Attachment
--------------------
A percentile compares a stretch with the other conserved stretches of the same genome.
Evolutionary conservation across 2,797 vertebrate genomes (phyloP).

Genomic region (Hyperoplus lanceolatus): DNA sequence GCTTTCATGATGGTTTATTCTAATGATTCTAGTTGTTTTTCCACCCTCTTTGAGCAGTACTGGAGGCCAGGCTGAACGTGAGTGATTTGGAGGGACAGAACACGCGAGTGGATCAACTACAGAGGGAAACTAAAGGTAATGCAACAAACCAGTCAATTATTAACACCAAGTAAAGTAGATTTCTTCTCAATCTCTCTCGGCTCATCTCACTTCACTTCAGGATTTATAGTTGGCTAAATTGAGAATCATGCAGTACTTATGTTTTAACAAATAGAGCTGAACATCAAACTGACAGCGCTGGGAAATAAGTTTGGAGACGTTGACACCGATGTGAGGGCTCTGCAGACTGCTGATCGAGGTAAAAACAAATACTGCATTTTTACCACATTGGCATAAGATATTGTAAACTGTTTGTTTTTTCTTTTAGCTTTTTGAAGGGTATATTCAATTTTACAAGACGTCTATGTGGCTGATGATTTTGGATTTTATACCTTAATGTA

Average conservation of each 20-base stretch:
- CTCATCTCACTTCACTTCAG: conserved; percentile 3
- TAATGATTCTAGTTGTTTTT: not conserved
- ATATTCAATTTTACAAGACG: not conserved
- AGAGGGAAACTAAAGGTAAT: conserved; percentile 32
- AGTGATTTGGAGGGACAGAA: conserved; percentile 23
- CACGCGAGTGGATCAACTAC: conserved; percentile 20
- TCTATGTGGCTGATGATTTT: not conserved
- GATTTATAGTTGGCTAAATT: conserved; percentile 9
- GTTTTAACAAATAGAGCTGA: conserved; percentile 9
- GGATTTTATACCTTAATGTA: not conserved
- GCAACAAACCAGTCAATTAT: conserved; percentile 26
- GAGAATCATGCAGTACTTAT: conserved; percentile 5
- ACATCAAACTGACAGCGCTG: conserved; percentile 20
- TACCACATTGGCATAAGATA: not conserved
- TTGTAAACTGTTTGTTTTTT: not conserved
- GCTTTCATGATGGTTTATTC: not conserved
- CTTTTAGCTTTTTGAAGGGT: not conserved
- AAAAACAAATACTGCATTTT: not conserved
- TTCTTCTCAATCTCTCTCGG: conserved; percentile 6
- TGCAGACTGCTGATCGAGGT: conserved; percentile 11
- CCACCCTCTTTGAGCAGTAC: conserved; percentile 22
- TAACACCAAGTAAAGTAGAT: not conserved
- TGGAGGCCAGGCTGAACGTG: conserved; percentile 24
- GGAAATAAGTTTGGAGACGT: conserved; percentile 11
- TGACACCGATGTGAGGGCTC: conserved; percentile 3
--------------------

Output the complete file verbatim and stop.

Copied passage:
A percentile compares a stretch with the other conserved stretches of the same genome.
Evolutionary conservation across 2,797 vertebrate genomes (phyloP).

Genomic region (Hyperoplus lanceolatus): DNA sequence GCTTTCATGATGGTTTATTCTAATGATTCTAGTTGTTTTTCCACCCTCTTTGAGCAGTACTGGAGGCCAGGCTGAACGTGAGTGATTTGGAGGGACAGAACACGCGAGTGGATCAACTACAGAGGGAAACTAAAGGTAATGCAACAAACCAGTCAATTATTAACACCAAGTAAAGTAGATTTCTTCTCAATCTCTCTCGGCTCATCTCACTTCACTTCAGGATTTATAGTTGGCTAAATTGAGAATCATGCAGTACTTATGTTTTAACAAATAGAGCTGAACATCAAACTGACAGCGCTGGGAAATAAGTTTGGAGACGTTGACACCGATGTGAGGGCTCTGCAGACTGCTGATCGAGGTAAAAACAAATACTGCATTTTTACCACATTGGCATAAGATATTGTAAACTGTTTGTTTTTTCTTTTAGCTTTTTGAAGGGTATATTCAATTTTACAAGACGTCTATGTGGCTGATGATTTTGGATTTTATACCTTAATGTA

Average conservation of each 20-base stretch:
- CTCATCTCACTTCACTTCAG: conserved; percentile 3
- TAATGATTCTAGTTGTTTTT: not conserved
- ATATTCAATTTTACAAGACG: not conserved
- AGAGGGAAACTAAAGGTAAT: conserved; percentile 32
- AGTGATTTGGAGGGACAGAA: conserved; percentile 23
- CACGCGAGTGGATCAACTAC: conserved; percentile 20
- TCTATGTGGCTGATGATTTT: not conserved
- GATTTATAGTTGGCTAAATT: conserved; percentile 9
- GTTTTAACAAATAGAGCTGA: conserved; percentile 9
- GGATTTTATACCTTAATGTA: not conserved
- GCAACAAACCAGTCAATTAT: conserved; percentile 26
- GAGAATCATGCAGTACTTAT: conserved; percentile 5
- ACATCAAACTGACAGCGCTG: conserved; percentile 20
- TACCACATTGGCATAAGATA: not conserved
- TTGTAAACTGTTTGTTTTTT: not conserved
- GCTTTCATGATGGTTTATTC: not conserved
- CTTTTAGCTTTTTGAAGGGT: not conserved
- AAAAACAAATACTGCATTTT: not conserved
- TTCTTCTCAATCTCTCTCGG: conserved; percentile 6
- TGCAGACTGCTGATCGAGGT: conserved; percentile 11
- CCACCCTCTTTGAGCAGTAC: conserved; percentile 22
- TAACACCAAGTAAAGTAGAT: not conserved
- TGGAGGCCAGGCTGAACGTG: conserved; percentile 24
- GGAAATAAGTTTGGAGACGT: conserved; percentile 11
- TGACACCGATGTGAGGGCTC: conserved; percentile 3